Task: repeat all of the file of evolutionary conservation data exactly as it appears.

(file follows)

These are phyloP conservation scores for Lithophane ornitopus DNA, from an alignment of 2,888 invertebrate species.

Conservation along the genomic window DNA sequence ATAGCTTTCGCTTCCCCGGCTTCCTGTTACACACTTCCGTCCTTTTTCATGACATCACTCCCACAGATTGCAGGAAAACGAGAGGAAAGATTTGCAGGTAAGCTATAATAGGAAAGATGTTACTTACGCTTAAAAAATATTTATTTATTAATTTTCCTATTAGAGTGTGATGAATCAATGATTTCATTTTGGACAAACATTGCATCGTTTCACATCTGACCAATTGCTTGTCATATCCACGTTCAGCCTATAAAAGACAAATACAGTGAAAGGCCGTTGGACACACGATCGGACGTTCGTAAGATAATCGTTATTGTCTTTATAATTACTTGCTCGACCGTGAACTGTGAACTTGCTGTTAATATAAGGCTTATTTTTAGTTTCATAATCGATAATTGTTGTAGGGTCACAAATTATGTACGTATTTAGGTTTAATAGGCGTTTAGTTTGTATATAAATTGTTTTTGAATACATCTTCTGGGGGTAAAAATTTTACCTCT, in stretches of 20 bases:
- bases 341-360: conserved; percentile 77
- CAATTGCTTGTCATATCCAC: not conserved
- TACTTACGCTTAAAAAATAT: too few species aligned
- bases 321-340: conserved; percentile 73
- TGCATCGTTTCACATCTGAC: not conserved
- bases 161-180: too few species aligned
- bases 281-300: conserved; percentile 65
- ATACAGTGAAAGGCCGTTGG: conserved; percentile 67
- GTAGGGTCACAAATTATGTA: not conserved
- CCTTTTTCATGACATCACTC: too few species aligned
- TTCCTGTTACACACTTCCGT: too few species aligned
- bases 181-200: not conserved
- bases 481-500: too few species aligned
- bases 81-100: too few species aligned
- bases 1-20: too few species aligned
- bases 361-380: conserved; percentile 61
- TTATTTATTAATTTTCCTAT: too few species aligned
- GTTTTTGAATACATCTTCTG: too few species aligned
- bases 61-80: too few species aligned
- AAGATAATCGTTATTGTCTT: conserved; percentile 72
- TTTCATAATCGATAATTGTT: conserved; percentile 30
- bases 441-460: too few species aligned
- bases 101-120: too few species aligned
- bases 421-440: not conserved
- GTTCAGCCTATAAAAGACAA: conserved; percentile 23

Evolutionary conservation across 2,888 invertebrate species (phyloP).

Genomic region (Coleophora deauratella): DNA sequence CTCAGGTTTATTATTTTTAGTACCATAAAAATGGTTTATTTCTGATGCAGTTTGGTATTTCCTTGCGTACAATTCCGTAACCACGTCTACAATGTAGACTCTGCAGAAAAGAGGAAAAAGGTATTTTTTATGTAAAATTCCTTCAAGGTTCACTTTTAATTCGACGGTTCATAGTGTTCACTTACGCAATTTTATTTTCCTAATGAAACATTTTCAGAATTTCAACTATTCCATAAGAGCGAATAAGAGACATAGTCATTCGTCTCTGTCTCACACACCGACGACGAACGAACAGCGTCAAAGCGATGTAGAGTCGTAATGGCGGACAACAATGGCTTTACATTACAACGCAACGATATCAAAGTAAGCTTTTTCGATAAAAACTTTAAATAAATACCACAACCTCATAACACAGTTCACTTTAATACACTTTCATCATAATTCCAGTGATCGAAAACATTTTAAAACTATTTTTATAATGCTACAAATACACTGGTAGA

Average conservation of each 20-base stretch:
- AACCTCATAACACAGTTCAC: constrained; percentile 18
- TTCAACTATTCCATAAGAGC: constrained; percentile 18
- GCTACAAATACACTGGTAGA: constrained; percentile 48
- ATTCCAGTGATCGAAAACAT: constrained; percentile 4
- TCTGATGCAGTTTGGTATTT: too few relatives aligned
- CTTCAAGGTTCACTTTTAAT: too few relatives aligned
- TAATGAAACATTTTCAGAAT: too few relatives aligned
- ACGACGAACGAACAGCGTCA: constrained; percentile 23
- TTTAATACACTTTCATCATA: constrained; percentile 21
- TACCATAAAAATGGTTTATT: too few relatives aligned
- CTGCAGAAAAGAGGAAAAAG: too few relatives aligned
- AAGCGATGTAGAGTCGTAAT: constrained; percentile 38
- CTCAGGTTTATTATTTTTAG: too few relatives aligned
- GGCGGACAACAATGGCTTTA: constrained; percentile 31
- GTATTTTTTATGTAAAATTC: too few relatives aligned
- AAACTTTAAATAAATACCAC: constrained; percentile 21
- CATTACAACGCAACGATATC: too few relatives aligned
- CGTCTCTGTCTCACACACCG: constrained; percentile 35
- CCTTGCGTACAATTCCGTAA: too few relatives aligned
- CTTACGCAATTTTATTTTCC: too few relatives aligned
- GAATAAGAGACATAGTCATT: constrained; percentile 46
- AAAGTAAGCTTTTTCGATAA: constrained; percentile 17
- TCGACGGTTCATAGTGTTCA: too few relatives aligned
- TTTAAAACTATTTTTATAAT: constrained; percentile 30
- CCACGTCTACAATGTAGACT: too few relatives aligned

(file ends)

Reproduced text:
These are phyloP conservation scores for Lithophane ornitopus DNA, from an alignment of 2,888 invertebrate species.

Conservation along the genomic window DNA sequence ATAGCTTTCGCTTCCCCGGCTTCCTGTTACACACTTCCGTCCTTTTTCATGACATCACTCCCACAGATTGCAGGAAAACGAGAGGAAAGATTTGCAGGTAAGCTATAATAGGAAAGATGTTACTTACGCTTAAAAAATATTTATTTATTAATTTTCCTATTAGAGTGTGATGAATCAATGATTTCATTTTGGACAAACATTGCATCGTTTCACATCTGACCAATTGCTTGTCATATCCACGTTCAGCCTATAAAAGACAAATACAGTGAAAGGCCGTTGGACACACGATCGGACGTTCGTAAGATAATCGTTATTGTCTTTATAATTACTTGCTCGACCGTGAACTGTGAACTTGCTGTTAATATAAGGCTTATTTTTAGTTTCATAATCGATAATTGTTGTAGGGTCACAAATTATGTACGTATTTAGGTTTAATAGGCGTTTAGTTTGTATATAAATTGTTTTTGAATACATCTTCTGGGGGTAAAAATTTTACCTCT, in stretches of 20 bases:
- bases 341-360: conserved; percentile 77
- CAATTGCTTGTCATATCCAC: not conserved
- TACTTACGCTTAAAAAATAT: too few species aligned
- bases 321-340: conserved; percentile 73
- TGCATCGTTTCACATCTGAC: not conserved
- bases 161-180: too few species aligned
- bases 281-300: conserved; percentile 65
- ATACAGTGAAAGGCCGTTGG: conserved; percentile 67
- GTAGGGTCACAAATTATGTA: not conserved
- CCTTTTTCATGACATCACTC: too few species aligned
- TTCCTGTTACACACTTCCGT: too few species aligned
- bases 181-200: not conserved
- bases 481-500: too few species aligned
- bases 81-100: too few species aligned
- bases 1-20: too few species aligned
- bases 361-380: conserved; percentile 61
- TTATTTATTAATTTTCCTAT: too few species aligned
- GTTTTTGAATACATCTTCTG: too few species aligned
- bases 61-80: too few species aligned
- AAGATAATCGTTATTGTCTT: conserved; percentile 72
- TTTCATAATCGATAATTGTT: conserved; percentile 30
- bases 441-460: too few species aligned
- bases 101-120: too few species aligned
- bases 421-440: not conserved
- GTTCAGCCTATAAAAGACAA: conserved; percentile 23

Evolutionary conservation across 2,888 invertebrate species (phyloP).

Genomic region (Coleophora deauratella): DNA sequence CTCAGGTTTATTATTTTTAGTACCATAAAAATGGTTTATTTCTGATGCAGTTTGGTATTTCCTTGCGTACAATTCCGTAACCACGTCTACAATGTAGACTCTGCAGAAAAGAGGAAAAAGGTATTTTTTATGTAAAATTCCTTCAAGGTTCACTTTTAATTCGACGGTTCATAGTGTTCACTTACGCAATTTTATTTTCCTAATGAAACATTTTCAGAATTTCAACTATTCCATAAGAGCGAATAAGAGACATAGTCATTCGTCTCTGTCTCACACACCGACGACGAACGAACAGCGTCAAAGCGATGTAGAGTCGTAATGGCGGACAACAATGGCTTTACATTACAACGCAACGATATCAAAGTAAGCTTTTTCGATAAAAACTTTAAATAAATACCACAACCTCATAACACAGTTCACTTTAATACACTTTCATCATAATTCCAGTGATCGAAAACATTTTAAAACTATTTTTATAATGCTACAAATACACTGGTAGA

Average conservation of each 20-base stretch:
- AACCTCATAACACAGTTCAC: constrained; percentile 18
- TTCAACTATTCCATAAGAGC: constrained; percentile 18
- GCTACAAATACACTGGTAGA: constrained; percentile 48
- ATTCCAGTGATCGAAAACAT: constrained; percentile 4
- TCTGATGCAGTTTGGTATTT: too few relatives aligned
- CTTCAAGGTTCACTTTTAAT: too few relatives aligned
- TAATGAAACATTTTCAGAAT: too few relatives aligned
- ACGACGAACGAACAGCGTCA: constrained; percentile 23
- TTTAATACACTTTCATCATA: constrained; percentile 21
- TACCATAAAAATGGTTTATT: too few relatives aligned
- CTGCAGAAAAGAGGAAAAAG: too few relatives aligned
- AAGCGATGTAGAGTCGTAAT: constrained; percentile 38
- CTCAGGTTTATTATTTTTAG: too few relatives aligned
- GGCGGACAACAATGGCTTTA: constrained; percentile 31
- GTATTTTTTATGTAAAATTC: too few relatives aligned
- AAACTTTAAATAAATACCAC: constrained; percentile 21
- CATTACAACGCAACGATATC: too few relatives aligned
- CGTCTCTGTCTCACACACCG: constrained; percentile 35
- CCTTGCGTACAATTCCGTAA: too few relatives aligned
- CTTACGCAATTTTATTTTCC: too few relatives aligned
- GAATAAGAGACATAGTCATT: constrained; percentile 46
- AAAGTAAGCTTTTTCGATAA: constrained; percentile 17
- TCGACGGTTCATAGTGTTCA: too few relatives aligned
- TTTAAAACTATTTTTATAAT: constrained; percentile 30
- CCACGTCTACAATGTAGACT: too few relatives aligned